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Saturday, March 28, 2009

Join Us

Tonight we celebrate Earth Hour from 8:30-9:30 pm. The World Wildlife Fund is asking everyone on the planet to turn off their lights for one hour as a show of our commitment to finding solutions to climate change.

John and I wondered what we'd do with a whole hour away from our computers. Then we thought of something.

One little hour seems a small amount of time to show support for the entire future of our planet. I hope you'll join us. I mean that figuratively. Don't come over. Do something at your house.

But you could join us this afternoon at the San Gabriel Valley Bloggers' Potluck. Bloggers, friends, families, fans and lurkers are all invited. It would be lovely to see you there!

Friday, March 27, 2009

Home Shopping on San Rafael Avenue

As the brochure says, "there is simply no address quite like it in Pasadena..." A South San Rafael Avenue address is an exclusive address. Yesterday I got to take a look at a property for sale at 500 South San Rafael avenue for an unheard of $3,500,000. Does that sound expensive to you? Nah. According to the agent, my friend Jeremy Hardy of Craig Estates and Fine Properties, many properties along that street are worth $6 million or more, even in this economy.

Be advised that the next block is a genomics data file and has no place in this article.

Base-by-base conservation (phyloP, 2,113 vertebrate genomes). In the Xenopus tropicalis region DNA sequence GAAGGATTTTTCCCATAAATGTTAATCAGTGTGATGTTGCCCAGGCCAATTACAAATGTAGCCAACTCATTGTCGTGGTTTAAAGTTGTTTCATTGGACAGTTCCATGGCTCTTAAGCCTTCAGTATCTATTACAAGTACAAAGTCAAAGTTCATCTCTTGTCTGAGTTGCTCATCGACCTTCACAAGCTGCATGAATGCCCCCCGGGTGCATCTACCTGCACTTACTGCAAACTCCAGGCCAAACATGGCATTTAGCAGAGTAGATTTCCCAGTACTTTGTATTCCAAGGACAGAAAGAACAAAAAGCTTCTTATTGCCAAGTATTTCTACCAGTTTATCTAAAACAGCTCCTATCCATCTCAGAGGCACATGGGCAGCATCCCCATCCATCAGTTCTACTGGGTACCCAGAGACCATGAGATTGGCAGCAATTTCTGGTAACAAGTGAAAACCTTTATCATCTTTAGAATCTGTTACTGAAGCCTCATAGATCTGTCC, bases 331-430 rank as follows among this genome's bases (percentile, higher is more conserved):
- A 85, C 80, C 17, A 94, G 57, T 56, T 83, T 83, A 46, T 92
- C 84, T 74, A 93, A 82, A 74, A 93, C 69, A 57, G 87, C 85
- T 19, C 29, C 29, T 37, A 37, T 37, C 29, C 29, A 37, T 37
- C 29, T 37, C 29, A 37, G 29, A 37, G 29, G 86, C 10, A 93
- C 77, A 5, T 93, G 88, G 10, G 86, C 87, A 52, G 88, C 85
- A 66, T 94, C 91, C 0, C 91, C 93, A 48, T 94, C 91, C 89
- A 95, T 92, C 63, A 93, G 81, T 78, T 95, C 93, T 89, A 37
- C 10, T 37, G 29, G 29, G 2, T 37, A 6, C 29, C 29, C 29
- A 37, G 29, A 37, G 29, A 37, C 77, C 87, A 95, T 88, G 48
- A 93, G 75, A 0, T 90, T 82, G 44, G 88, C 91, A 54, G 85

I'm standing on the second floor balcony. You're looking at the pool house, which has a kitchen and bathroom, and can serve as a private guest house. The home itself was built in 1904 by an adventurer named Frederick Burnham, who later served as president of what was then the Southwest Museum, now the Southwest Museum of the American Indian. Mrs. Alice Campbell-Johnston altered the house significantly when she lived there from 1927 to 1942. It doesn't look like a 1904 house at all. (Alice must have been related to Frances Ellen Campbell-Johnston, who built the Church of the Angels nearby.)

I enjoy visiting houses like this and felt lucky I got to see this one. It's a fantastic lot--more than 55,000 square feet. And it's mostly flat, which is unusual for a lot so close to the Arroyo. The back yard is almost completely taken up by a tennis court. When I move in I'm going to take that out and just plant stuff.

Jeremy said the house doesn't have a website. But Redfin has already picked up the MLS listing and there are several pictures. Take a look and you'll get an idea of the place. Here's Jeremy, standing below the balcony where I stood when I shot the pool house pic.
Say hi to my pal!

Thursday, March 26, 2009